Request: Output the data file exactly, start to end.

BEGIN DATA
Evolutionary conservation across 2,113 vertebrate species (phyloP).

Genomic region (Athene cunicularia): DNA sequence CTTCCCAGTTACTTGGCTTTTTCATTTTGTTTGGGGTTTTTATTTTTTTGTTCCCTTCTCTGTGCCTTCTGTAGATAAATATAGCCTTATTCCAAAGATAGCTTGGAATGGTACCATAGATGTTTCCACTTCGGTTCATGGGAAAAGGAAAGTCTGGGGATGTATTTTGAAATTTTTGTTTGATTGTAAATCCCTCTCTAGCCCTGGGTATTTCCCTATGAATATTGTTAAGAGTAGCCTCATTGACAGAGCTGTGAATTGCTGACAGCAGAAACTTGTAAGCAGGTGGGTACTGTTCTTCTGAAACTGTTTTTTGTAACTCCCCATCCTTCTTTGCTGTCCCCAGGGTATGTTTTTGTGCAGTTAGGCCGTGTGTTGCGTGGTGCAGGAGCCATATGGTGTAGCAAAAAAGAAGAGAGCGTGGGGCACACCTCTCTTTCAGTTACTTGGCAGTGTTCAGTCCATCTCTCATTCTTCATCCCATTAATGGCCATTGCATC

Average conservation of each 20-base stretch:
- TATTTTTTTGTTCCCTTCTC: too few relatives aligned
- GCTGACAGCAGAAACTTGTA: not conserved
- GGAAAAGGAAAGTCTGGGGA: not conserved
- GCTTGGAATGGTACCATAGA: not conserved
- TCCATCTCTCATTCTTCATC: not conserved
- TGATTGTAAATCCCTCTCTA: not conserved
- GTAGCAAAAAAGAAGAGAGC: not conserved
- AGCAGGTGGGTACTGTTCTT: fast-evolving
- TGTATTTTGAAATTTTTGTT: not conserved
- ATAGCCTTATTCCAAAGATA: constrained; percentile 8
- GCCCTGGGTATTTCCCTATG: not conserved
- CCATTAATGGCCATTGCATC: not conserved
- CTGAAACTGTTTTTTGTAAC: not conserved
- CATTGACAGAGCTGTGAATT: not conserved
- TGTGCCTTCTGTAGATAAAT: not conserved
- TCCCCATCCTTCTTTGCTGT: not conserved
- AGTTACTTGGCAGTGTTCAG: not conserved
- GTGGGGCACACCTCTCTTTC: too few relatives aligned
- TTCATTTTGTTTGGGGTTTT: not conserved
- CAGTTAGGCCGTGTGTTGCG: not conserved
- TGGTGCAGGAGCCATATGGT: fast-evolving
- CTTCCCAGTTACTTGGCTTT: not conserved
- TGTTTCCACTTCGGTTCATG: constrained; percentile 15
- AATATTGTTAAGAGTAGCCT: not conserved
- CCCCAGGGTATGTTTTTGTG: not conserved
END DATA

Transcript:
Evolutionary conservation across 2,113 vertebrate species (phyloP).

Genomic region (Athene cunicularia): DNA sequence CTTCCCAGTTACTTGGCTTTTTCATTTTGTTTGGGGTTTTTATTTTTTTGTTCCCTTCTCTGTGCCTTCTGTAGATAAATATAGCCTTATTCCAAAGATAGCTTGGAATGGTACCATAGATGTTTCCACTTCGGTTCATGGGAAAAGGAAAGTCTGGGGATGTATTTTGAAATTTTTGTTTGATTGTAAATCCCTCTCTAGCCCTGGGTATTTCCCTATGAATATTGTTAAGAGTAGCCTCATTGACAGAGCTGTGAATTGCTGACAGCAGAAACTTGTAAGCAGGTGGGTACTGTTCTTCTGAAACTGTTTTTTGTAACTCCCCATCCTTCTTTGCTGTCCCCAGGGTATGTTTTTGTGCAGTTAGGCCGTGTGTTGCGTGGTGCAGGAGCCATATGGTGTAGCAAAAAAGAAGAGAGCGTGGGGCACACCTCTCTTTCAGTTACTTGGCAGTGTTCAGTCCATCTCTCATTCTTCATCCCATTAATGGCCATTGCATC

Average conservation of each 20-base stretch:
- TATTTTTTTGTTCCCTTCTC: too few relatives aligned
- GCTGACAGCAGAAACTTGTA: not conserved
- GGAAAAGGAAAGTCTGGGGA: not conserved
- GCTTGGAATGGTACCATAGA: not conserved
- TCCATCTCTCATTCTTCATC: not conserved
- TGATTGTAAATCCCTCTCTA: not conserved
- GTAGCAAAAAAGAAGAGAGC: not conserved
- AGCAGGTGGGTACTGTTCTT: fast-evolving
- TGTATTTTGAAATTTTTGTT: not conserved
- ATAGCCTTATTCCAAAGATA: constrained; percentile 8
- GCCCTGGGTATTTCCCTATG: not conserved
- CCATTAATGGCCATTGCATC: not conserved
- CTGAAACTGTTTTTTGTAAC: not conserved
- CATTGACAGAGCTGTGAATT: not conserved
- TGTGCCTTCTGTAGATAAAT: not conserved
- TCCCCATCCTTCTTTGCTGT: not conserved
- AGTTACTTGGCAGTGTTCAG: not conserved
- GTGGGGCACACCTCTCTTTC: too few relatives aligned
- TTCATTTTGTTTGGGGTTTT: not conserved
- CAGTTAGGCCGTGTGTTGCG: not conserved
- TGGTGCAGGAGCCATATGGT: fast-evolving
- CTTCCCAGTTACTTGGCTTT: not conserved
- TGTTTCCACTTCGGTTCATG: constrained; percentile 15
- AATATTGTTAAGAGTAGCCT: not conserved
- CCCCAGGGTATGTTTTTGTG: not conserved